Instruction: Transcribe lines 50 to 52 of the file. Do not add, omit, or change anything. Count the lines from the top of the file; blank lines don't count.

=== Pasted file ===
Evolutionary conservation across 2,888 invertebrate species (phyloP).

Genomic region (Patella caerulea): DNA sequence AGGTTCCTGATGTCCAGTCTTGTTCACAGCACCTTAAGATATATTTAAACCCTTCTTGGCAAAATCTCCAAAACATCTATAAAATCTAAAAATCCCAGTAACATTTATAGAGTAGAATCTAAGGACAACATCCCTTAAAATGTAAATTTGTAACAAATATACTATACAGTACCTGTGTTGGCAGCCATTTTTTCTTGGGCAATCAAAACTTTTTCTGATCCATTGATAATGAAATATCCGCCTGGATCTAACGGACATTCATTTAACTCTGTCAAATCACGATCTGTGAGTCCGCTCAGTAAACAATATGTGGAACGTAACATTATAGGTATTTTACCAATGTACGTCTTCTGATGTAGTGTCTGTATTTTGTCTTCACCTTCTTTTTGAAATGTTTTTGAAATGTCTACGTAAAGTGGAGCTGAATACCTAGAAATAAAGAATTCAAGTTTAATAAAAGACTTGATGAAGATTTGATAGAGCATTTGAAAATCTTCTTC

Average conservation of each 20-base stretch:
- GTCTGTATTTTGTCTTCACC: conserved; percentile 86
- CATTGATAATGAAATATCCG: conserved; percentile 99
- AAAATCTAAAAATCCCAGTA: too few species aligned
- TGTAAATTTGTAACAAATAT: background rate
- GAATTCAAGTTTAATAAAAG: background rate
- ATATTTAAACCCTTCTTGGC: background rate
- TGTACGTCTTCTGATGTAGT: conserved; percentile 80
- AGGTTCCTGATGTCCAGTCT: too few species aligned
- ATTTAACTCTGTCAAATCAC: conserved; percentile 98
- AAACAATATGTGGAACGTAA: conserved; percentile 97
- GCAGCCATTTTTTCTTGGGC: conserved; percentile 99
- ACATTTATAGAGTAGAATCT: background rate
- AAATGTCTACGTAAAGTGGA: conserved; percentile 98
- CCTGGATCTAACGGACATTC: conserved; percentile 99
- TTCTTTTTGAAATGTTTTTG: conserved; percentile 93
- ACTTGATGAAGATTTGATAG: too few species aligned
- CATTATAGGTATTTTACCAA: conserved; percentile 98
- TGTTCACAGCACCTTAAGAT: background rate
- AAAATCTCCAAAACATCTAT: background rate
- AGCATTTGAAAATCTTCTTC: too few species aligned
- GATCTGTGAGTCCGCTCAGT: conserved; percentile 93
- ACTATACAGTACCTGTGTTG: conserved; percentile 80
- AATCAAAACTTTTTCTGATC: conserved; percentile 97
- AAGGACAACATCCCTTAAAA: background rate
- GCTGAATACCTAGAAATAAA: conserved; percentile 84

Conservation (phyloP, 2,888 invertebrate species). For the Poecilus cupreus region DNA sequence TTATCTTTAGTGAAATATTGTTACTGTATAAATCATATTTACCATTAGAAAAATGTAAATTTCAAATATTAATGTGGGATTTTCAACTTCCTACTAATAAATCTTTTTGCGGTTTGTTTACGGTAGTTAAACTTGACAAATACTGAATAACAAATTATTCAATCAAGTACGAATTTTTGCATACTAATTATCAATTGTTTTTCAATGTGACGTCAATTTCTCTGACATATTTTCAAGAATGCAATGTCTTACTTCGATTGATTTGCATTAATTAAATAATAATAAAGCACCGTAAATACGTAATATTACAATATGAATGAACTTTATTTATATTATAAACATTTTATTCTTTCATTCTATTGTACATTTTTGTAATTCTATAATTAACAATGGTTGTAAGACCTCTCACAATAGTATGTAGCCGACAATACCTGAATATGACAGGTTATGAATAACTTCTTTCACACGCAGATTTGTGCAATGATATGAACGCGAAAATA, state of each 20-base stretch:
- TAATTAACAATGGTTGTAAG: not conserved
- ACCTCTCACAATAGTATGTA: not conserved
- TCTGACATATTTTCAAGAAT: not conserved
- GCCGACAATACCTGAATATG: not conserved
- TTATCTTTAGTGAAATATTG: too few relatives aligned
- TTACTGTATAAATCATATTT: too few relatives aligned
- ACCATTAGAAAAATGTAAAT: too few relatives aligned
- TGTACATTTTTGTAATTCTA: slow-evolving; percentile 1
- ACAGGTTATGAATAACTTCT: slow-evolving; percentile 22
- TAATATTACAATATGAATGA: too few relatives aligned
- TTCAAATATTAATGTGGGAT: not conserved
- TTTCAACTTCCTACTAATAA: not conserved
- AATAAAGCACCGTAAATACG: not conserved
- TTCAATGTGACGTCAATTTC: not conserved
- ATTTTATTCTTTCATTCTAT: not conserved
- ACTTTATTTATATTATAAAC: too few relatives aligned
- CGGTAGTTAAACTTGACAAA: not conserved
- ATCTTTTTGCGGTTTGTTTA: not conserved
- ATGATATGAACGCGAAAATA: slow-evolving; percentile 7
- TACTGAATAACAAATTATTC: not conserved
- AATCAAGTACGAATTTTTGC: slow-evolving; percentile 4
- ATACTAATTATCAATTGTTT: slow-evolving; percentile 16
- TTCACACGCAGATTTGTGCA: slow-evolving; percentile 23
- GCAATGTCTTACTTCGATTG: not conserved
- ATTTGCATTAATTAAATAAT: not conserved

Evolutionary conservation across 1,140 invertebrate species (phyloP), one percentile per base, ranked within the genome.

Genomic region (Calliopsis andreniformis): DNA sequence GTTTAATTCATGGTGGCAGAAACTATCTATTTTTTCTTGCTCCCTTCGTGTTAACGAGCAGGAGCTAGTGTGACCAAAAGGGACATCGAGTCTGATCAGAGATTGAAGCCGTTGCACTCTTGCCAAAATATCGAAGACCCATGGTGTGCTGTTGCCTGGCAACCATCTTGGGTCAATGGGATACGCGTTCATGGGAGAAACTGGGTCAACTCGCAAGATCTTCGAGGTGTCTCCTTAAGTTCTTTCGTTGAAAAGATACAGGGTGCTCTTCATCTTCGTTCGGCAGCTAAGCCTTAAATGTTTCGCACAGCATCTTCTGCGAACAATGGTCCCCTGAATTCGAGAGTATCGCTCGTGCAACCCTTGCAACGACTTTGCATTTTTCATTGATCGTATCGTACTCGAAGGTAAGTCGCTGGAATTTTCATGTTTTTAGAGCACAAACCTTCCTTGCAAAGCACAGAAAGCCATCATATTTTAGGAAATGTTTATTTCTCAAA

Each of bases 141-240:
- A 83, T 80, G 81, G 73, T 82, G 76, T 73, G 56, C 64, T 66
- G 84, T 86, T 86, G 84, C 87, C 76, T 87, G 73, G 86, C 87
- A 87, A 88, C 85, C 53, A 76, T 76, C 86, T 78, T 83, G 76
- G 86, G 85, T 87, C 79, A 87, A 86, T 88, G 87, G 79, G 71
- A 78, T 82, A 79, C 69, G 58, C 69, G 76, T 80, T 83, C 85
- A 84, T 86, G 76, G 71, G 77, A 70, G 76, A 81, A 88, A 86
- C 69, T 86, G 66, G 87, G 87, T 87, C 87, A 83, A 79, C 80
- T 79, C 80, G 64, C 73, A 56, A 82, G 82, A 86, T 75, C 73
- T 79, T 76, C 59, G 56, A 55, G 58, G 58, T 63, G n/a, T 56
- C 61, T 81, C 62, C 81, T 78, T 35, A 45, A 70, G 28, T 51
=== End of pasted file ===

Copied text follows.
- AATCAAGTACGAATTTTTGC: slow-evolving; percentile 4
- ATACTAATTATCAATTGTTT: slow-evolving; percentile 16
- TTCACACGCAGATTTGTGCA: slow-evolving; percentile 23